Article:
Dow component JPMorgan Chase & Co. (JPM) fires the opening shot of first quarter earnings season in Friday's pre-market, with the banking giant expected to report earnings per share of $2.29 on $27.7 billion in revenues. The bank beat expectations in the fourth quarter but missed on revenues, with Wall Street analysts once again overestimating the impact of U.S. economic strength on the banking sector.

That mixed theme may prevail this time around as well, even though last year's historic tax cuts were expected to supercharge 2018 economic growth. That didn't happen in the first quarter, with the Atlanta Fed now expecting mediocre 2.0% GDP growth. As a result, potential investors should lower their expectations and wait to see how the stock trades following results. If past is prologue, a buy-the-news reaction could fizzle out quickly. (See also: JPMorgan Chase & Co.: The Big Bank.)

JPM Long-Term Chart (1990 – 2018)

The stock fell to an all-time low in single digits in 1990 and turned higher, entering an uptrend that broke nine-year resistance in the upper teens in 1996. Buying pressure then accelerated, generating impressive gains into March 2000, when it topped out at $67.20. That peak marked the highest high for the next 15 years, ahead of a bear market decline that reached a seven-year low at $15.26 in October 2002.

An Elliott five-wave rally stalled just under the .786 Fibonacci sell-off retracement level in 2007, marking a cyclical top ahead of the 2008 economic collapse. The stock outperformed its peers during that troubling period, with the company maintaining a healthy balance sheet throughout a descent that undercut the 2002 low by 30 cents. That climax finally ended the nine-year downtrend, giving way to a mixed recovery wave that took more than four years to clear the mid-$40s. 

A 2013 breakout generated a modest uptrend that finally reached the 2000 high in June 2015. The stock reversed at resistance, carving a volatile diagonal pattern that held support in the low $50s, ahead of a breakout following the 2016 presidential election. The uptick paused in the lower $90s in the first quarter of 2017 and cleared that level in September, igniting a powerful rally wave that posted an all-time high at $119.33 in February 2018.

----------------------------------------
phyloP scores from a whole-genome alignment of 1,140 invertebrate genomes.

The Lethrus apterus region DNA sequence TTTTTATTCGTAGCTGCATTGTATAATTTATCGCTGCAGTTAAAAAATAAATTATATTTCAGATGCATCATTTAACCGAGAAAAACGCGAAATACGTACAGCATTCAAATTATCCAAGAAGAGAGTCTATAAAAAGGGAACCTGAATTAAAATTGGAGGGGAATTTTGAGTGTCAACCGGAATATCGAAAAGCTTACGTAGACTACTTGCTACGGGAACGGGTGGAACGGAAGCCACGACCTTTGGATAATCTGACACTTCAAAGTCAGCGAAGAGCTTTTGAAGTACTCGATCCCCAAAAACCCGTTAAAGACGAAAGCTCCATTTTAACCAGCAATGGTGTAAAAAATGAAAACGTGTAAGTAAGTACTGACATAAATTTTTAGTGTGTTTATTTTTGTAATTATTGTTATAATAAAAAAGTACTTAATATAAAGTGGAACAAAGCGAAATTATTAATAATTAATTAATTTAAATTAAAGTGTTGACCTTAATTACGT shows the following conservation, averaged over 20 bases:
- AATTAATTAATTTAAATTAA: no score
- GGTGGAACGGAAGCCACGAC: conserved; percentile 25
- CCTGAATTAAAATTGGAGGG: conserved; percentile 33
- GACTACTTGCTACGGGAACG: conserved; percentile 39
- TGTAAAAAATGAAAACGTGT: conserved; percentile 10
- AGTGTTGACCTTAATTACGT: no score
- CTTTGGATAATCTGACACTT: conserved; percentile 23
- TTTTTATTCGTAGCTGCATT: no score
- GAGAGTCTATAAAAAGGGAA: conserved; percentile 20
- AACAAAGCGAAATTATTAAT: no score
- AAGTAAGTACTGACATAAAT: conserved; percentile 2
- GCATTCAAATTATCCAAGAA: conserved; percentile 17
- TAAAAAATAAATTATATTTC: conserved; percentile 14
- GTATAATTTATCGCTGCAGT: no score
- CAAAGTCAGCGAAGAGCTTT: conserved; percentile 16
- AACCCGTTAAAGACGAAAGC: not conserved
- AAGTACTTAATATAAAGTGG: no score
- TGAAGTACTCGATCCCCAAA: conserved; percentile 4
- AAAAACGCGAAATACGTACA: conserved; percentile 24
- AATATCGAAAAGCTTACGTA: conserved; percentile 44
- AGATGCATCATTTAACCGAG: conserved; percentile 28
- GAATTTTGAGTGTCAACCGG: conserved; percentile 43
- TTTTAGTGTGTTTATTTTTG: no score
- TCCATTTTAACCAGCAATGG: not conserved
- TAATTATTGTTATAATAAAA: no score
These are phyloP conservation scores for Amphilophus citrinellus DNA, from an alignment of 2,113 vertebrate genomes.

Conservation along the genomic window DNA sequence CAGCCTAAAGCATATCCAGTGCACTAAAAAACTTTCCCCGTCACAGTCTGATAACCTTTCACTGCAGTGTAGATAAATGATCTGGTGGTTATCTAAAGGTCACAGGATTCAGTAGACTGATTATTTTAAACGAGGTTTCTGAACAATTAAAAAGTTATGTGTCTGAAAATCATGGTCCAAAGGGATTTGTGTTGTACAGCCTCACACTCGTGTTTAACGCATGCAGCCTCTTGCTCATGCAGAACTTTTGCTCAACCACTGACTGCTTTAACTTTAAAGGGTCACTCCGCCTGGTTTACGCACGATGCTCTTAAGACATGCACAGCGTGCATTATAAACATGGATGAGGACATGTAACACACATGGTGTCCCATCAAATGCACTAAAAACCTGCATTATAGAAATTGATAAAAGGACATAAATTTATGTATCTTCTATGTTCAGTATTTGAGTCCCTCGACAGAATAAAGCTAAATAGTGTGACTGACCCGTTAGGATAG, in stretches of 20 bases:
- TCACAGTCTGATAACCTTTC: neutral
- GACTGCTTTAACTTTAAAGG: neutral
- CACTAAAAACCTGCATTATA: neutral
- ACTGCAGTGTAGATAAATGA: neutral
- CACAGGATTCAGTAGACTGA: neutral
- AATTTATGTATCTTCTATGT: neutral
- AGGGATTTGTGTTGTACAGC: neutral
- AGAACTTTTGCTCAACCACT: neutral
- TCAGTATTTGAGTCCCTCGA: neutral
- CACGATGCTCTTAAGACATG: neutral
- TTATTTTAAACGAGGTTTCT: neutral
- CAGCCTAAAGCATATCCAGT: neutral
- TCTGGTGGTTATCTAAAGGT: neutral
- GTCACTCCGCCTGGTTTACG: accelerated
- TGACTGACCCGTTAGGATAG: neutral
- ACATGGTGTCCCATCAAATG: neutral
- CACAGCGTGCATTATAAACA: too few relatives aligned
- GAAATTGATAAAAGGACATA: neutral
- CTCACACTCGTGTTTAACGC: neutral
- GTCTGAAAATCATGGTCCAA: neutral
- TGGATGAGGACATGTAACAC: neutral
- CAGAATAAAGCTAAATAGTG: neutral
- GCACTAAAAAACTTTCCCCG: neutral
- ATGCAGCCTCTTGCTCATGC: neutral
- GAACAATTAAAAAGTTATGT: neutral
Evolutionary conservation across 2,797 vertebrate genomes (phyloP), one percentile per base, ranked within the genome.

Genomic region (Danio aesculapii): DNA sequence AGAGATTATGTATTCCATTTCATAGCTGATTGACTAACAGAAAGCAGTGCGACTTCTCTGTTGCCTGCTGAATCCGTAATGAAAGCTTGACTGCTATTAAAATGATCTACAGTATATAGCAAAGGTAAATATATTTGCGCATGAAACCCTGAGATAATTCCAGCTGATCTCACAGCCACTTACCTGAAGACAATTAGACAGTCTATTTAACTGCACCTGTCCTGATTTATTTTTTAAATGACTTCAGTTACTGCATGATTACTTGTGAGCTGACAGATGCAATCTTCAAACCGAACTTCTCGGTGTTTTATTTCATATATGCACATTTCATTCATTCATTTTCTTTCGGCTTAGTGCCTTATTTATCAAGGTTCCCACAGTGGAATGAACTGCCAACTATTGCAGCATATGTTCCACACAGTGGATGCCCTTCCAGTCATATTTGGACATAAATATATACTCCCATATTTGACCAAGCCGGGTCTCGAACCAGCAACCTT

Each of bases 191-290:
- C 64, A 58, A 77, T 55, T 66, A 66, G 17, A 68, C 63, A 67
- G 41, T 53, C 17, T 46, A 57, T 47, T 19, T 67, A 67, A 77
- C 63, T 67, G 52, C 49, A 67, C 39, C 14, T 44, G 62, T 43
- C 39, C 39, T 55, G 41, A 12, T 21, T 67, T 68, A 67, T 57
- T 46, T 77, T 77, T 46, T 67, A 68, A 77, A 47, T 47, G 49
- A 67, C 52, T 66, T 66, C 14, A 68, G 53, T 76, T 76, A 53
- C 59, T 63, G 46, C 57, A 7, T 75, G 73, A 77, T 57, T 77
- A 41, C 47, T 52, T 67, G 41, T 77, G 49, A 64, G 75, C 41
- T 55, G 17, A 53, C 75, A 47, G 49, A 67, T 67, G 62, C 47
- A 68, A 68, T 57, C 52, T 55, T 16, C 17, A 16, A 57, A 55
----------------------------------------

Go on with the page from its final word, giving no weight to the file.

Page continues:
[Learn to analyze stock charts using support and resistance levels in Chapter 3 of the Technical Analysis course on the Investopedia Academy]

JPM Short-Term Chart (2017 – 2018)

Price action in the past three years has carved strong support in the upper $60s and low $90s, lowering the odds for a repeat of 2008. However, it hasn't carved a major pullback since May 2017, raising the odds for a correction that drops the stock into the double digits. The March downturn completed a monthly stochastic crossover, signaling the first long-term sell cycle in nearly a year while telling market players to pay close attention to this week's confessional.

A Fibonacci grid stretched across the uptrend that started in May 2017 organizes short-term price action, with the February and April declines testing the .382 retracement level. The 50% retracement has aligned with the psychological $100 level, making that an obvious downside target if the stock breaks support now located between $105 and $107. Meanwhile, the .618 retracement is situated within two points of the September cup and handle breakout, offering a potential low-risk buying opportunity if the downside gathers momentum.

On-balance volume (OBV) fell to an all-time low in 2012 and entered an accumulation phase, reaching 2011 resistance (blue line) in March 2017. It posted a higher low a few months later and broke out above the contested level in February 2018. However, weak price action since that time has been testing new support, with an indicator breakdown setting off another round of long-term sell signals.

The Bottom Line 

JPMorgan stock has been stuck in a trading range since January 2018, with an aborted February breakout reinforcing resistance near $120. Relative strength indicators have rolled into sell cycles, but the stock could recover quickly if U.S. economic numbers pick up in the second quarter. As a result, there isn't much to gain from long or short positions at this time. (For additional reading, check out: JPMorgan: Dimon Sees Ample Growth Opportunities.)

<Disclosure: The author held no positions in aforementioned securities at the time of publication.>